The NBA is expected to hold off on a lockout vote at Tuesday's Board of Governors meeting in Dallas and instead focus on another meeting with the players' union the following day in Manhattan. The current collective bargaining agreement will expire on Thursday.
"We have meetings scheduled now for after that board meeting," NBA deputy commissioner Adam Silver said Friday, "so I think it would be premature to talk about where we're going to find ourselves next week."
There were indications after the previous session on Tuesday that the league might put the move to lock out the players to a vote in their upcoming owners' meeting. But while there wasn't any progress made in negotiating the salary-cap system, there was a feeling of progress in the understanding of the issues that both sides presented.
"I think that the nature of the discussion was such that they may find it difficult to pull the trigger," union executive director Billy Hunter said. "Even though we didn't make any progress, I think they felt the energy and attitude within the room was such that it might necessitate further discussion."
Said commissioner David Stern, "The one thing we don't want is a lockout. We've told the players that."
The atmosphere might have been aided by the presence of Hunter's constituents, as a large group of players attended to emphasize their show of solidarity. They did it not only with their presence, but with T-shirts that read "STAND" across the front.
But really their most impressive action was to listen. Over 30 players, including Kevin Garnett and Paul Pierce, sat in on the talks, which did not include a counterproposal from the union, but instead involved an open discussion about the league's goals with the new agreement and system. There were as many as 10 players who interjected or asked questions during the meeting, which lasted about five hours.
"It helped, for us, make a lot of progress in understanding where our owners stand," union president Derek Fisher said.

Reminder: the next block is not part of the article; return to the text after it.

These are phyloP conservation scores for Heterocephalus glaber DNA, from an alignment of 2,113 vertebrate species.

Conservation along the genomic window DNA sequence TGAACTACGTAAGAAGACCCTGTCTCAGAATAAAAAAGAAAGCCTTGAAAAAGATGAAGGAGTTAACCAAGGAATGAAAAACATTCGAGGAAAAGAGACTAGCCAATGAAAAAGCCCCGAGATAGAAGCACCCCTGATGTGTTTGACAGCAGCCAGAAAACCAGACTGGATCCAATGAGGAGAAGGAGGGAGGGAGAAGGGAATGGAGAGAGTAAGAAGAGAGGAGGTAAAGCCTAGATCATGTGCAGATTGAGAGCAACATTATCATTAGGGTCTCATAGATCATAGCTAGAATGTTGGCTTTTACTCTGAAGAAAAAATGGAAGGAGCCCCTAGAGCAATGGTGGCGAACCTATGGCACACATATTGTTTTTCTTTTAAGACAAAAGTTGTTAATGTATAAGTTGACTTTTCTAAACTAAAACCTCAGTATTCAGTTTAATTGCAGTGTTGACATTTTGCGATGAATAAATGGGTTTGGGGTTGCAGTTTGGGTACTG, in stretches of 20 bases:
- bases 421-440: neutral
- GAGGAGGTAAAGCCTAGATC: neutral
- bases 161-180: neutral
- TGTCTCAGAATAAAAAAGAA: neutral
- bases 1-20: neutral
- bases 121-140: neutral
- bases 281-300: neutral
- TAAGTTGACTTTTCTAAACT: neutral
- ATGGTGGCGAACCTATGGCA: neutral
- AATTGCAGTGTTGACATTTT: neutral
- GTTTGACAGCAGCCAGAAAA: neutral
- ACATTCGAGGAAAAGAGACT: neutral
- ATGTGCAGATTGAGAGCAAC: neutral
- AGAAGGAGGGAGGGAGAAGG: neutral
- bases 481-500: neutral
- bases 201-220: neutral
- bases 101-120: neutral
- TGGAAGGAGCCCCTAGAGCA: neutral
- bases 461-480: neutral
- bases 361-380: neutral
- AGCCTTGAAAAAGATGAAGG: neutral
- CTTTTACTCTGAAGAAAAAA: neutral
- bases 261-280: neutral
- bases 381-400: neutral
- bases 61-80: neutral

PIPPEN SAYS JORDAN IS THE BEST: Scottie Pippen made it clear he thinks Michael Jordan is the best player ever — not LeBron James.
Speaking to reporters at a youth camp in suburban Lisle on Friday, Pippen says he was simply giving "LeBron some props as a player" when he suggested to ESPN radio last month that James could be better than Jordan.
Pippen says "all know that (Jordan's) the greatest player that ever played the game" and that his comments were taken "a little bit out of context."
The Minnesota Timberwolves were awfully busy on draft night. So busy, in fact, that it took the NBA until Friday afternoon to approve all the wheeling and dealing that was done by president of basketball operations David Kahn.
The deals that were officially announced:
The Wolves traded point guard Jonny Flynn, a future second-round pick and the 20th pick — Donatas Motiejunas — to Houston for center Brad Miller, the draft rights to No. 23 pick Nikola Mirotic and No. 38 Chandler Parsons and a future first-round pick.
Traded Mirotic to the Chicago Bulls for the draft rights to No. 28 Norris Cole and No. 43 Malcolm Lee and cash.
Traded Cole to the Miami Heat for No. 31 Bojan Bogdanovic, a future second-round pick and cash.
Traded Bogdanovic to New Jersey for a future second-round pick and cash.
Traded Parsons back to Houston for cash.
Traded with Portland for the 57th pick, Tanguy Ngombo of Qatar, but said the deal was still pending and contingent upon a trade the Trail Blazers made earlier in the draft.
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